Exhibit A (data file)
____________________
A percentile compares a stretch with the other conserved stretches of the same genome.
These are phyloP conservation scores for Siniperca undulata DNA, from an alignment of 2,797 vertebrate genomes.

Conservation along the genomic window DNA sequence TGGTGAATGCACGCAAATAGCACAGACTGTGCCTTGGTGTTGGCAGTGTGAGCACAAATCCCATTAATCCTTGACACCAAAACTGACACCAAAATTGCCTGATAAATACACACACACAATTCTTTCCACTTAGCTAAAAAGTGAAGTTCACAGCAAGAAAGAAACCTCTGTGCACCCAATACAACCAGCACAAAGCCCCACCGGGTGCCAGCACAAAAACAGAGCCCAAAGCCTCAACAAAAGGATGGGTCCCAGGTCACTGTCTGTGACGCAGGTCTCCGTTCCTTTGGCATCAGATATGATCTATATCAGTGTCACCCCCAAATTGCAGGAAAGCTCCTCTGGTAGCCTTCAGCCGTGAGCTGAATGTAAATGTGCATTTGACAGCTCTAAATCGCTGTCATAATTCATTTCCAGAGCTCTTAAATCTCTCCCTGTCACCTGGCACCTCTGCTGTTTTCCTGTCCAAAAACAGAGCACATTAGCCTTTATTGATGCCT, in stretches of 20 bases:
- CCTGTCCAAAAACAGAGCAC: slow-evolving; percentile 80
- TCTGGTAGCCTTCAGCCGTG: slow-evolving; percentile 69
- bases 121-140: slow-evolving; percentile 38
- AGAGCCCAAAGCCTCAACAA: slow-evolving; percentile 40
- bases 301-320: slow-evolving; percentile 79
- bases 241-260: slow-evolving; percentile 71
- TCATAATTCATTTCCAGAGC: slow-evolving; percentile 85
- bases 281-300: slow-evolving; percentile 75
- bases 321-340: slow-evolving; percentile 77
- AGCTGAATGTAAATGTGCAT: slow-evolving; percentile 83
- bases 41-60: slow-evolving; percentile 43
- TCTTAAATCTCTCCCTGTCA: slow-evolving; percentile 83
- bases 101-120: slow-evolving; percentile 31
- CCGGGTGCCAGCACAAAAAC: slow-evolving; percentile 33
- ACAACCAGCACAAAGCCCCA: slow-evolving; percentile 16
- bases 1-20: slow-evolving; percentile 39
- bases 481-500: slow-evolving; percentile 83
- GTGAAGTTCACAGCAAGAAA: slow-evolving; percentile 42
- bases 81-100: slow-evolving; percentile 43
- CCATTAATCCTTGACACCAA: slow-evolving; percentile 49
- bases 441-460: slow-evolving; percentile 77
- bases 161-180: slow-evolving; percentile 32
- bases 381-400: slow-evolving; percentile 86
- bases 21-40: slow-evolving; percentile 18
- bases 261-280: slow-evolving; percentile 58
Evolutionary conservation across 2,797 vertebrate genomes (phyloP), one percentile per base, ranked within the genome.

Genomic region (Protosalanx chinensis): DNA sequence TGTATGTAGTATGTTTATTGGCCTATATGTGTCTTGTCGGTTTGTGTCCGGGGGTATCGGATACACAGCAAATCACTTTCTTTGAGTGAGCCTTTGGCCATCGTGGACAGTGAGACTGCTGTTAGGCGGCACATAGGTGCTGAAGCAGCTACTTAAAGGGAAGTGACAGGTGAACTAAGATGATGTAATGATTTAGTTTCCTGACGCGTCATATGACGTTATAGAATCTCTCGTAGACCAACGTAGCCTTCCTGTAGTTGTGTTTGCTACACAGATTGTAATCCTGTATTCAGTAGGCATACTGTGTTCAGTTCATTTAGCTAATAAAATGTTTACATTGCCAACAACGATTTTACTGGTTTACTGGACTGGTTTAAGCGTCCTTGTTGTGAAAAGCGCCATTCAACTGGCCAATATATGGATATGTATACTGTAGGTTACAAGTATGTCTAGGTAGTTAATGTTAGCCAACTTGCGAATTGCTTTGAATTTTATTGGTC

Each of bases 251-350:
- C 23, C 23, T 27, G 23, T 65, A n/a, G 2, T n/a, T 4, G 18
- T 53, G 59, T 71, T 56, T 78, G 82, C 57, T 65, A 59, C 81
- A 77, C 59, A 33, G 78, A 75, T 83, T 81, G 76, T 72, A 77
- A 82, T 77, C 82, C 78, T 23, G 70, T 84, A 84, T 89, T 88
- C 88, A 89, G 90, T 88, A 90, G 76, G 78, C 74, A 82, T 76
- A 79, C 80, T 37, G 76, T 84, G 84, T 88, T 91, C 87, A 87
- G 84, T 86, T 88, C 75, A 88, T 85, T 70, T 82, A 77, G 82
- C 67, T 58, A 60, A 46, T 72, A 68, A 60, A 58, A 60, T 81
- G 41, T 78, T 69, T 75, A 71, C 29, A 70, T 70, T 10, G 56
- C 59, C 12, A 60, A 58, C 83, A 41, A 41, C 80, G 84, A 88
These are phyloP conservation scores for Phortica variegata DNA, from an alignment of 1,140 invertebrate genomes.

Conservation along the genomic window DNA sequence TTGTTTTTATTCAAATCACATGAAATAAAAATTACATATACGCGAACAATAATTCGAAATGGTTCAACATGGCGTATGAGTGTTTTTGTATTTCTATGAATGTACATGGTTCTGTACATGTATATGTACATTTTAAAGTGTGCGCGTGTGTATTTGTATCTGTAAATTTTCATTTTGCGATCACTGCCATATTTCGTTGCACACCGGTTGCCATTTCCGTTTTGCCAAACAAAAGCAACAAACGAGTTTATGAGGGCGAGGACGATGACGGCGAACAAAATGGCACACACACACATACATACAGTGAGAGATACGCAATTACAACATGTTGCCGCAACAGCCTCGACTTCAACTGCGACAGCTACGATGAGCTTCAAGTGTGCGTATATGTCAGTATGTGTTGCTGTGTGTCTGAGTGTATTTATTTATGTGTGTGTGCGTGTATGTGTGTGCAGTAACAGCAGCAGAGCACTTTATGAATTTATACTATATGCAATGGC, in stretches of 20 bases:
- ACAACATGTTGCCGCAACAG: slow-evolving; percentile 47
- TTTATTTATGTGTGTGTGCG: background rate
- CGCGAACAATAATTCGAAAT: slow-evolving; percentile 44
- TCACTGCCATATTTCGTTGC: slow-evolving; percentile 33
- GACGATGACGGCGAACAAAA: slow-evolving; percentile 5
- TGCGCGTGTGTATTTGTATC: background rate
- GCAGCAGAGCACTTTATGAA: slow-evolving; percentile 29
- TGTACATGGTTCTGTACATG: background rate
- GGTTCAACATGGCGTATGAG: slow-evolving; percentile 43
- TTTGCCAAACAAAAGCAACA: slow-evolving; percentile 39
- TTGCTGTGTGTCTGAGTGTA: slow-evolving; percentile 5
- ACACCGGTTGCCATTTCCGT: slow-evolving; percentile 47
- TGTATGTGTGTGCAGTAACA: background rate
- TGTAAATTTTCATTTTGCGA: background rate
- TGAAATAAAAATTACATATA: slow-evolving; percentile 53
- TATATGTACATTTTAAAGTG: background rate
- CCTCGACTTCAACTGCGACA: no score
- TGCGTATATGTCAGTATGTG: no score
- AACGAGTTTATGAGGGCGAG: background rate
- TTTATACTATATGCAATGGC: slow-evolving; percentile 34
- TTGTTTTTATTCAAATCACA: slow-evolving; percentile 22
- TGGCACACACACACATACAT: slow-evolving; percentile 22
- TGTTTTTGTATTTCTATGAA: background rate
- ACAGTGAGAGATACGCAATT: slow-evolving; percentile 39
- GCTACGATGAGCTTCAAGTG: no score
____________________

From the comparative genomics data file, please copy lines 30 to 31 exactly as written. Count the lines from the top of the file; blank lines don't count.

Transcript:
Genomic region (Protosalanx chinensis): DNA sequence TGTATGTAGTATGTTTATTGGCCTATATGTGTCTTGTCGGTTTGTGTCCGGGGGTATCGGATACACAGCAAATCACTTTCTTTGAGTGAGCCTTTGGCCATCGTGGACAGTGAGACTGCTGTTAGGCGGCACATAGGTGCTGAAGCAGCTACTTAAAGGGAAGTGACAGGTGAACTAAGATGATGTAATGATTTAGTTTCCTGACGCGTCATATGACGTTATAGAATCTCTCGTAGACCAACGTAGCCTTCCTGTAGTTGTGTTTGCTACACAGATTGTAATCCTGTATTCAGTAGGCATACTGTGTTCAGTTCATTTAGCTAATAAAATGTTTACATTGCCAACAACGATTTTACTGGTTTACTGGACTGGTTTAAGCGTCCTTGTTGTGAAAAGCGCCATTCAACTGGCCAATATATGGATATGTATACTGTAGGTTACAAGTATGTCTAGGTAGTTAATGTTAGCCAACTTGCGAATTGCTTTGAATTTTATTGGTC

Each of bases 251-350: